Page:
Playing the drums can be a great way to wind down after a busy day. It is a very immersive practce, one that demands all of your attention. For this reason, it is popular as a stress reliever. And of course, you are hitting things, so that is naturally quite therapeutic!
Read On (Link to blog post – The Benefits of Playing the Drums)
The Benefits of Playing The Drums
Bringing music into your life has many benefits, both direct and indirect. Chiefly, music gives us a way to relax, to concentrate deeply on something and whisk our mind away to another place.
Let’s look at the main benefits we get from playing the drums:
It has been discovered that by synchronising the mind and body, we can naturally reduce the hormone cortisol, which is responsible for stress.
Learning the drums presents many challenges. Some things can take months or years to master. It is precisely because they are difficult that they become so compelling. Looking back at our achievements we feels good. We can reflect and realise how much more capable we are now, compared to say, three months ago.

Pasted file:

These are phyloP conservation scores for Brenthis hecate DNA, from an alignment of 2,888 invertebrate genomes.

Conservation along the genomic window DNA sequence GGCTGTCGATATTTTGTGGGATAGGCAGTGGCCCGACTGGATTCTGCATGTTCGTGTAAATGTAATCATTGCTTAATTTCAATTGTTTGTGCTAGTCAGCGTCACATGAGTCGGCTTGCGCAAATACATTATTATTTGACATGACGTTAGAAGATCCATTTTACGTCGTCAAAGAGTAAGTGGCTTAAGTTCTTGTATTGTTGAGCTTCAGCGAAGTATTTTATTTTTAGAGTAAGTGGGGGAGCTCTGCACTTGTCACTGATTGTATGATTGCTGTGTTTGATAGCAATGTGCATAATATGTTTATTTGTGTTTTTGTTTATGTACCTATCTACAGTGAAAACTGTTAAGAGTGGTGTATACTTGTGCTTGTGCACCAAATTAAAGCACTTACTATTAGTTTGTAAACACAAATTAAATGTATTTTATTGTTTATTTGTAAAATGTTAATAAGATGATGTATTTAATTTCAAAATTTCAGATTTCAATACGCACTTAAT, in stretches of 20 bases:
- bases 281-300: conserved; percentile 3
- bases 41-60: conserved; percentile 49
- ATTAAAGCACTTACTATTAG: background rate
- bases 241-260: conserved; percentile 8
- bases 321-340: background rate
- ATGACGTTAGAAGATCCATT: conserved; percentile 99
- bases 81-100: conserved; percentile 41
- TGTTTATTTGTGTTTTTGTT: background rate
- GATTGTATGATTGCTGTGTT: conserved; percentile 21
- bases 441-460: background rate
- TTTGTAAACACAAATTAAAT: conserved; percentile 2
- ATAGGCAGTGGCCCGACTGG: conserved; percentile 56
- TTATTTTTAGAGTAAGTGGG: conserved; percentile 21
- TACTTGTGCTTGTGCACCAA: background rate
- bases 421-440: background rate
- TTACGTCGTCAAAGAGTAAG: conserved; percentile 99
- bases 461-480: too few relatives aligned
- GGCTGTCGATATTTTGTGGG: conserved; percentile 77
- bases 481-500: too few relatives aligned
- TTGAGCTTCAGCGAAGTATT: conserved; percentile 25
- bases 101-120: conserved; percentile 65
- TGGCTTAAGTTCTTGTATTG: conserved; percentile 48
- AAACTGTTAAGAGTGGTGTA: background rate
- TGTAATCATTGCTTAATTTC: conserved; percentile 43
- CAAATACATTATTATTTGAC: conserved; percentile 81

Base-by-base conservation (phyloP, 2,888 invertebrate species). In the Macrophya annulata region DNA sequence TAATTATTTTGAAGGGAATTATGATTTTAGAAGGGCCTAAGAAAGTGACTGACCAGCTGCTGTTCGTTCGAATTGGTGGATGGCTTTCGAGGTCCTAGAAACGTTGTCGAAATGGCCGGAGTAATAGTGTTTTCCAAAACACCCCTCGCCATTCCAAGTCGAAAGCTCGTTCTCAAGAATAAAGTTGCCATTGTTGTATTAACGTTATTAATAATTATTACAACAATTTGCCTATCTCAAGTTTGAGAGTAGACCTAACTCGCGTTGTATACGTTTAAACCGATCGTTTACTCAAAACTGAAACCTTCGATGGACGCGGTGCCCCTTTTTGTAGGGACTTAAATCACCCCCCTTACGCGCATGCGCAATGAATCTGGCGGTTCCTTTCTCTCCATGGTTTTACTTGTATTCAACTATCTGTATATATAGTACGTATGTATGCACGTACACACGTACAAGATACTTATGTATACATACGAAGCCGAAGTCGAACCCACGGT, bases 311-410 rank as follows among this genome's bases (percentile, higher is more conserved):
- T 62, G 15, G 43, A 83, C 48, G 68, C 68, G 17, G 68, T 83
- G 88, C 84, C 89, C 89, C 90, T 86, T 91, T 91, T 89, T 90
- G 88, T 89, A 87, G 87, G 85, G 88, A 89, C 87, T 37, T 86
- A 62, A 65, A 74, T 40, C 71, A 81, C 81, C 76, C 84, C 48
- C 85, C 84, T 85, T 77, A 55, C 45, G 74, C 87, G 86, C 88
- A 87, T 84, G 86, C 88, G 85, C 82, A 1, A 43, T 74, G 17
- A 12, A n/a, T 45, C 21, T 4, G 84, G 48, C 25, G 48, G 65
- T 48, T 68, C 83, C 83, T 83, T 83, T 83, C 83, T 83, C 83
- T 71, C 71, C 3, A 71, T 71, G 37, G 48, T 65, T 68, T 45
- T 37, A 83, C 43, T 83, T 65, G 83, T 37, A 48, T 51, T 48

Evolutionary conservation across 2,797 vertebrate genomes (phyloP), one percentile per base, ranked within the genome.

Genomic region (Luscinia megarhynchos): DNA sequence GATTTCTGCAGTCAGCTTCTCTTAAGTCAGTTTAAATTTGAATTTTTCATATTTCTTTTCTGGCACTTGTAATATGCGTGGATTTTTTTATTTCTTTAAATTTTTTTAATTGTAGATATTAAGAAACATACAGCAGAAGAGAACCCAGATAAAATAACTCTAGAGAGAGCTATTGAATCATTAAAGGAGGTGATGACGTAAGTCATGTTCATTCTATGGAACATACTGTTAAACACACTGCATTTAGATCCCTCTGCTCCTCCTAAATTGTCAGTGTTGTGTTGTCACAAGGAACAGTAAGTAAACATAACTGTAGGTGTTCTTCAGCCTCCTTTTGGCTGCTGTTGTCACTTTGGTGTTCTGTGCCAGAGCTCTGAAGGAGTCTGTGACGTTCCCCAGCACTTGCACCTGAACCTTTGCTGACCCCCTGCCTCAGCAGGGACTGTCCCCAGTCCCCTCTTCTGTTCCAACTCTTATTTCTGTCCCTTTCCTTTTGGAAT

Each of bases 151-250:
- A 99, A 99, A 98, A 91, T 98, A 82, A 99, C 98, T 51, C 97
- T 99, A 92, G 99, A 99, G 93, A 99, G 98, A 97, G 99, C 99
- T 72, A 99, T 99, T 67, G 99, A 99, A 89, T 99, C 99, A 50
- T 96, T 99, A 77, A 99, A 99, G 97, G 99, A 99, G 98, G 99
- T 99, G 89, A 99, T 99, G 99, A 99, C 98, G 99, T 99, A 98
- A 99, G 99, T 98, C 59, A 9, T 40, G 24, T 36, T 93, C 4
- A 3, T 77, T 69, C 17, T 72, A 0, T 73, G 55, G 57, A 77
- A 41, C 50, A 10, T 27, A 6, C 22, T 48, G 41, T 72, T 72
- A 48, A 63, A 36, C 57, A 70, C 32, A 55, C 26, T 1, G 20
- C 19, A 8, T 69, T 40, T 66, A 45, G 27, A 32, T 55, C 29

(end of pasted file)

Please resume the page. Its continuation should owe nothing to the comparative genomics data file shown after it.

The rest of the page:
Keeping a practice diary is a great way to track your progress and gives you a way to remind yourself how far you have come.
Drumming requires you to move your limbs independently to play patterns. You are also required to hit the drums with consistent force and accuracy to produce an even rhythm. Both of these methods train your broader coordination and you may notice an improvement in everyday movements.
Is the coordination difficult?
Over time, each individual movement slowly becomes automatic, to the point where you only have to pay minimal attention to what each limb is playing. If you can drive a car, then you can play the drums. The process for learning is much the same.
Our first connection is with the music we play along to. We can become a part of our favourite bands by re-creating the drum parts. Music brings people together, both as listeners and appreciators of music, and as players.
Most importantly, it has the capacity to ignite your passion and passion is contagious.